- COMMUNITY LINKS
Nearly 20 local residents, senior citizens, business owners and employees were in attendance at a special parking meeting held Monday evening at City Hall. St. Marys Mayor Sally Geyer and City Councilman Dick Dornisch hosted the meeting, during which attendees discussed their concerns and potential solutions to parking in downtown St. Marys.
The special meeting came out of residents' outcry at the Oct. 17 St. Marys City Council meeting, when council was to vote on an ordinance amending portions of the city code pertaining to areas of permitted parking, an increase in parking fines and the closing of city lots and off-street parking from 2-6 a.m.
"These problems are solvable without having to tear up the ordinance," Geyer said, noting that she took time to walk around downtown reviewing parking options.
At the conclusion of the nearly 2.5-hour meeting, the following recommendations will be presented to council: increase parking fines from $2 to $3 rather than $5; keep the same $5 fine for violating off-street parking from 2-6 a.m, rather than the formerly proposed $10 - the additional fines will remain the same as proposed at the recent city council meeting; leave all city parking lots open 24 hours a day rather than closing them between 2-6 a.m.; and change the middle section of parking meters inside the Depot Street lot to four-hour time limits rather than the current two hours. This encompasses 18 parking spots in the two center rows.
After Geyer and Dornisch present their recommendations to council on Nov. 7, Council will have two weeks to review them.
Dornisch said his main concern was the proposed 150 percent increase in parking fines, which he described as "nonsense." He questioned as to how the city expects to draw more businesses downtown when they are making it more difficult for people to find parking and said businesses have to police themselves when it comes to their employees taking up prime parking spots which should be reserved for customers.
"People are wound up about this thing and I frankly don't blame them," Dornisch said.
A majority of those in attendance agreed that closing the lots from 2-6 a.m. year-round, when it is only necessary a few times during winter months for snow removal, is not a solution. City Manager Dave Greene stated while the city's road crews are out at 2 a.m. clearing the snow, the parking lots are not the first on their list to be cleared. He added they are reviewing options of how to clear the snow off the top level of the parking garage as well.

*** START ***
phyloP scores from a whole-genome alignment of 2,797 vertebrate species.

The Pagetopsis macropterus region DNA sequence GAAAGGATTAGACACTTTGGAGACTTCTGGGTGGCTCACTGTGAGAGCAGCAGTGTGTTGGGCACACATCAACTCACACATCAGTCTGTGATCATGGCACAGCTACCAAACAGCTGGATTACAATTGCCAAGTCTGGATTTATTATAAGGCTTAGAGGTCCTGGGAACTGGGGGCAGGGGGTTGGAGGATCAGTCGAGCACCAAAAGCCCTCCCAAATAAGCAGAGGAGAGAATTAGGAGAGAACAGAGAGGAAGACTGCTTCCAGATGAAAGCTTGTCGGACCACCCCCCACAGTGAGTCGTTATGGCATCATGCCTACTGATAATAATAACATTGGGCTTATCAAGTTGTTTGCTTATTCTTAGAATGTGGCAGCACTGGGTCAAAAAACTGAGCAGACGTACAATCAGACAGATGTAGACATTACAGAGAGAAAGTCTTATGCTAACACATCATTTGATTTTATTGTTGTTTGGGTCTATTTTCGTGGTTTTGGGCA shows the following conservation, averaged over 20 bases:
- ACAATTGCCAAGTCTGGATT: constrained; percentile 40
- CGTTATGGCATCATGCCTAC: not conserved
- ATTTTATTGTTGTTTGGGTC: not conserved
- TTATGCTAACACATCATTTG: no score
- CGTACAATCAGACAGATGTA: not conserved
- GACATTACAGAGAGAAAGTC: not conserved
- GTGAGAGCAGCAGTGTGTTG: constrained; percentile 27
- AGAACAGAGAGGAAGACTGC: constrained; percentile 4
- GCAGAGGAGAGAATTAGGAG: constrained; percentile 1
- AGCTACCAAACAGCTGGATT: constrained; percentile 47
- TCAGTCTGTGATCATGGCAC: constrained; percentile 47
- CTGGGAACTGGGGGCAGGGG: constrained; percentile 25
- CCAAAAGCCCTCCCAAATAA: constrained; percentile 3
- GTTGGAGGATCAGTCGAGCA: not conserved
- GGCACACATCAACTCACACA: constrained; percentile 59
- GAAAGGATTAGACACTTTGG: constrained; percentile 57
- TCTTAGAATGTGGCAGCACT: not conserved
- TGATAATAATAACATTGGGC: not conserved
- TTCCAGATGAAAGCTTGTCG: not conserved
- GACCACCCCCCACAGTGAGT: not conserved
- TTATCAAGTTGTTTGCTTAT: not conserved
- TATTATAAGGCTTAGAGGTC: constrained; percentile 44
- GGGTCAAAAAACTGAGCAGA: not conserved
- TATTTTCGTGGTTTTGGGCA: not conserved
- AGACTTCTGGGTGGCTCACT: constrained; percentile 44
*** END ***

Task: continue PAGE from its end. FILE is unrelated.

Jeff Buchheit, downtown resident and former business owner, inquired if lots could just be blocked off with road cones as they are being plowed for that brief time, rather than the entire 2-6 a.m. duration.
Jackie Severance, a downtown resident and business owner, has spoken in favor of more customer-friendly parking downtown at recent City Council meetings. She prepared a synopsis of parking issues in downtown St. Marys which she handed out at Monday's meeting.
Severance's report states there are approximately "400 parking spaces which make money for the city on a daily basis." She said of those spaces, nearly 246 are metered spaces, 14 are handicap spaces, 147 are permit spaces, and there are three red meters and 31 unregulated parking spaces.
"Parking is a town-wide problem," Severance said.
According to Greene, it costs $35 per parking meter to upgrade in order to change the number of hours available to park. He said the city owns meters with two- and 12-hour time limits. Currently there are three, 12-hour meters located behind the Community Education Council building; however, the same vehicles are parked there all day long.
Among the potential changes proposed by Councilmen Steve Skok and Bob Roberts, who worked together as a parking committee on the project, are an increase in fines from $2 to $5 for parking meter violations; $5 to $10 for parking in closed city lots or on streets with no off-street parking from 2-6 a.m.; and $15 to $20 fines for more serious parking violations such as double parking, parking by a fire hydrant or parking in a yellow (no parking) zone.
Greene noted that parking meters are currently enforced until 8 p.m.
Also proposed was no parking in any city lot or on-street parking from 2-6 a.m.